Moncrieff: 603-615; Treharne: 436-445
by Dennis Abrams
A Guermantes who forged cheques, who cheated at cards “and was the most delightful of them all…” The rivalry between the Guermantes and the Courvoisiers. “Not only did the Courvoisiers not assign to intelligence the same importance as the Guermantes, they had a different notion of it.” The value the Guermantes placed on a sharp tongue, saying scathing things, and knowledge of painting, music, architecture and the English language. The distrust that the Courvoisiers placed on intelligence, seeing it as “a sort of burglar’s jemmy by means of which people one did not know from Adam forced the doors of the most reputable drawing-rooms,” and their knowledge of the price paid for having “those sort” of people in your house. But compared to the Guermantes, the Courvoisiers, “maintained in a certain sense the integrity of the titled class thanks at once to the narrowness of their minds and the malevolence of their hearts.” The unhappiness of the Courvoisiers when forced to mix with people they didn’t want to mix with. Mme de Villebon’s snubbing of the charming Comtesse G—” The art of keeping one’s distance, common to both the Guermantes and the Courvoisiers. The cold, searching gaze of the Guermantes before the handshake, the “haughty stiffness or hurried negligence” of the Courvoisiers. The affability of a letter from the Guermantes, lodged between a cold salutation and sign-off. The different styles of sub-groups among the Guermantes. The dislike of the Courvoisiers of the Duchesse de Guermantes. Their jealousy of her ability to marry well. The lack of public style of the Courvoisiers as compared to the Guermantes. “Whereas Saint-Loup who was up to the eyes in debt, dazzled Doncieres with his carriage-horses, a Courvoisier who was extremely rich always went by tram. Similarly (though of course many years earlier), Mlle de Guermantes (Oriane) who had scarcely a penny to her name, created more stir than all the Courvoisiers put together.” “She had the audacity to say to the Russian Grand Duke: ‘Well sir, it appears you would like to have Tolstoy assassinated.'” The disdain of the Dowager Duchesse de Gallardon, who, not having had a visit from Mme de Guermantes in years, explained that it was because “It seems she recites Aristotle,” (meaning Aristophanes) “in society. I won’t tolerate that sort of thing in my house!” The delight of the Guermantes in Oriane’s wit. Because of the Guermantes general affability, “there entered into the substance of stylish manners, hitherto rather hollow and dry, everything that one would naturally have liked and had force oneself to eschew, a genuine welcome, the warmth of true friendliness, spontaneity.”
Got to admit — loved this section. Proust’s analysis of the differences (and similarities) between the Guermantes and the Courvoisiers, the reasons why the Courvoisiers dislike Oriane and why the Guermantes embraced her was wonderfully done.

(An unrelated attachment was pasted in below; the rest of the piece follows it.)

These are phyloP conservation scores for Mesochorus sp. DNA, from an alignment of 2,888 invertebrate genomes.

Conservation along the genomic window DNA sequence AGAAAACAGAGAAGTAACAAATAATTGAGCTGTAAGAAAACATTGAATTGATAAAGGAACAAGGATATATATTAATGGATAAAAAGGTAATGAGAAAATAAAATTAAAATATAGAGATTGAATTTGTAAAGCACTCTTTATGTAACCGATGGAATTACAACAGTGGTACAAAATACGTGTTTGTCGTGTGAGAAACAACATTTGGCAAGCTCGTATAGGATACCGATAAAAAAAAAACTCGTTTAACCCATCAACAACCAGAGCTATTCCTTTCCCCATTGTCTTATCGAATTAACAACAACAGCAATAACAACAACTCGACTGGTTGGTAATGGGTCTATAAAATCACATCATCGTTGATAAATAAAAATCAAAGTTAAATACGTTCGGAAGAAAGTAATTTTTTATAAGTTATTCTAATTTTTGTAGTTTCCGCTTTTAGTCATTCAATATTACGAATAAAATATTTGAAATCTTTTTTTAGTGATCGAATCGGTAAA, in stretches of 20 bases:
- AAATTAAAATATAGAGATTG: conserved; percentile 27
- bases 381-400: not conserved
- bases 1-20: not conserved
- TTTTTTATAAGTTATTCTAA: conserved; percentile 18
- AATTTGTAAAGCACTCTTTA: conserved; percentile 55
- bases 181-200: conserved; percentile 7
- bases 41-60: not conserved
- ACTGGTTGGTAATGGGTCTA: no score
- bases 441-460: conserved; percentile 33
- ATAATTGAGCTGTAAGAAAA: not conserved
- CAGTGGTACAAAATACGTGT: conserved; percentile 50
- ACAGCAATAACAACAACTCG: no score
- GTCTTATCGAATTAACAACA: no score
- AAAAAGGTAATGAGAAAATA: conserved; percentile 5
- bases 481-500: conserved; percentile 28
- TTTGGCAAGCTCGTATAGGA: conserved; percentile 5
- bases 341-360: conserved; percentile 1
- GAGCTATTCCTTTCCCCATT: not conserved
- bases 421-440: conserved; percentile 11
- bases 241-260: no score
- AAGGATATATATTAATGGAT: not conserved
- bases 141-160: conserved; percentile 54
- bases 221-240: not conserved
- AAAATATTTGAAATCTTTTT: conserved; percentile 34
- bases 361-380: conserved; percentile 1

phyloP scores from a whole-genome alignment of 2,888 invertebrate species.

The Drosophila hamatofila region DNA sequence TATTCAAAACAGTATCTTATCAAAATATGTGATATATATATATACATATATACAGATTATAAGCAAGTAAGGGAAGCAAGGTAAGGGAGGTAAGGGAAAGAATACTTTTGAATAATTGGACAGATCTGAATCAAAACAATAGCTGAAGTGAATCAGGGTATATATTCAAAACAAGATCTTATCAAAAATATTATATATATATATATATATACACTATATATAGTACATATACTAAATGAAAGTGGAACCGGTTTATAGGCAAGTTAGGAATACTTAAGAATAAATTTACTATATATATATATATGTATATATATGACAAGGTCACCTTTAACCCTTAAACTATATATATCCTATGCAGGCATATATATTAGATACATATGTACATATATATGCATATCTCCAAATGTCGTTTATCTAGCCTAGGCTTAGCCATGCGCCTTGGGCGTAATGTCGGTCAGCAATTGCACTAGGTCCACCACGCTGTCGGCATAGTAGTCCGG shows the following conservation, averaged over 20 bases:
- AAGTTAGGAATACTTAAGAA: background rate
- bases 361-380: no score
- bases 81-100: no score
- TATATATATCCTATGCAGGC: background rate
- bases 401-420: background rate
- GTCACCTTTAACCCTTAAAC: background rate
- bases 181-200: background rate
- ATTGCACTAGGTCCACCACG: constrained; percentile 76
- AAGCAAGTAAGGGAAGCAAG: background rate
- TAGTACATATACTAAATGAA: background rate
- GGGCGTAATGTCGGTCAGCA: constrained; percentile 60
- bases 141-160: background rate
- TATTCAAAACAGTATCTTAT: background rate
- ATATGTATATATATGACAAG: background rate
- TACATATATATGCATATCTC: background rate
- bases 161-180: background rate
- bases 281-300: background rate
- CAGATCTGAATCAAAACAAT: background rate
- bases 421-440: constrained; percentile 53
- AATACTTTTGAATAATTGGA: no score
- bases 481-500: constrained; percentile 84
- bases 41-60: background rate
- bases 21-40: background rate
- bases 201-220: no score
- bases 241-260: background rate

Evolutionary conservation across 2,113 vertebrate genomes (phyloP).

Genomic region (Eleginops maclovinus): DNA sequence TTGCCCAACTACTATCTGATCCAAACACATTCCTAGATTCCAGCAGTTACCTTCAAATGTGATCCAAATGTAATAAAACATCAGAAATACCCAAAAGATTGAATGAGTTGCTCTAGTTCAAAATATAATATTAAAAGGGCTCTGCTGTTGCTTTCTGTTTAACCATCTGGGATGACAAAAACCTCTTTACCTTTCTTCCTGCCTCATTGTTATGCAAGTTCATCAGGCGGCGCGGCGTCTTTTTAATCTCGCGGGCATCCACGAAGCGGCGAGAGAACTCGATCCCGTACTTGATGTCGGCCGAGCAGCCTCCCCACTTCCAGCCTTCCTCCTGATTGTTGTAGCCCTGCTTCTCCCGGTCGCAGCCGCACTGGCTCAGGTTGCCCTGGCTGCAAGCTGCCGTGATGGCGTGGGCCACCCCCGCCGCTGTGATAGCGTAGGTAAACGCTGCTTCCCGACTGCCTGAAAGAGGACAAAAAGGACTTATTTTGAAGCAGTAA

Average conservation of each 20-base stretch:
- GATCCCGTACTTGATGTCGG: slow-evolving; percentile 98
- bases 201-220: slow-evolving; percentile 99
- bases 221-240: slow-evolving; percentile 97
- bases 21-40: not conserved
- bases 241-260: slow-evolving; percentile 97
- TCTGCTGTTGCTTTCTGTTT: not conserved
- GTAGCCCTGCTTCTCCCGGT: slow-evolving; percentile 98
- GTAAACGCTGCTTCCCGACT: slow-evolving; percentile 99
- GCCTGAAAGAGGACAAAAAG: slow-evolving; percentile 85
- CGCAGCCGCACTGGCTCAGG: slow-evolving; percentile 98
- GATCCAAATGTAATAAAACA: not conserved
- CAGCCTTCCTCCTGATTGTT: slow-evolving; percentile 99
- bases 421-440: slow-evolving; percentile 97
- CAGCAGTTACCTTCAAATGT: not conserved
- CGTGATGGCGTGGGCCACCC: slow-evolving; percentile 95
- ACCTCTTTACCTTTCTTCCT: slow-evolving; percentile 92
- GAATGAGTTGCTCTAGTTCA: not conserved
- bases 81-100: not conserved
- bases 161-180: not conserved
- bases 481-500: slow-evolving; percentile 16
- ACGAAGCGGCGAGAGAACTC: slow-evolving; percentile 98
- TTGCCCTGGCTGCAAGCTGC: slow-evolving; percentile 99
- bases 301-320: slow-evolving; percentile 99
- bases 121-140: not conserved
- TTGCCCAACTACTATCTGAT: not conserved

I recently read this in Clive James’ Cultural Amnesia, and thought you might enjoy it.
“In Proust, there are few figures that the narrator finds lasting cause to trust, but Elstier, the veteran and venerable painter, is one of them. the sage, said Elstir, must forgive himself his past faults. Elstir forgot to add that the sage should also correct them. Proust says it for him elsewhere: those we like least are those most like us, but with the faults uncured. It is always dangerous to say ‘This is what we read Proust for.’ There are people who read Proust just for the clothes. But those of us who read Proust for his remarks about life will always be wondering whether A la recherche du temps perdu is really a work of art at all. A work of imagination: yes, of course, and supremely. But is it a novel? Isn’t it a book of collected critical essays, with the occasional fictional character wandering in and out of it? After the composer Busoni read Du cote de chez Swann, he complained to Rilke that although he had quite enjoyed the opinions about music, he thought the rest of the book was a bit like a novel. Isn’t it a work of encyclopedic synthesis? Thomas Mann, in his diaries, took notes on the way that Proust had taken notes. He especailly praised the detail of Proust’s interest in flying beetles. Isn’t it a work of philosophy? Jean-Francoise Revel, in his brief book Sur Proust — the commentary on Proust that almost gives you the courage to do without all the others — is clearly fascinated with the possibility that Proust might have restored philosophy to its position of wisdom. Often, in the long shelf of his writings, Revel argues that philosophy, having ceased in the eighteenth century to be queen of the sciences, has, in modern times, no other role except to be wise. In Sur Proust he casts his author as a character in a drama: the drama of philosophy reborn. Revel calls A la recherche one of the rare books that even in their weaknesses offer an example of ‘totally adult thought.'”
What’s your opinion? Is it a novel? A collection of essays? An encylopedia? A work of philosophy? Or is it, and it is in this, I think, that is one of the many reasons for its greatness, all of the above?
The Weekend’s Reading:
Moncrieff: Page 615 “Authentic or not, Mlle de Guermantes’s apostrophe to the Grand Duke…” through Page 644 “…and at a pinch that the true Phedre is that of Pradon.”
Treharne: Page 445 “Whether it was authentic or not, Mlle de Guermantes’s heckling remark to the Grand Duke…” through Page 466 “…and at a pinch that the true Phedre is the one by Pradon.”
Enjoy. And enjoy your weekend.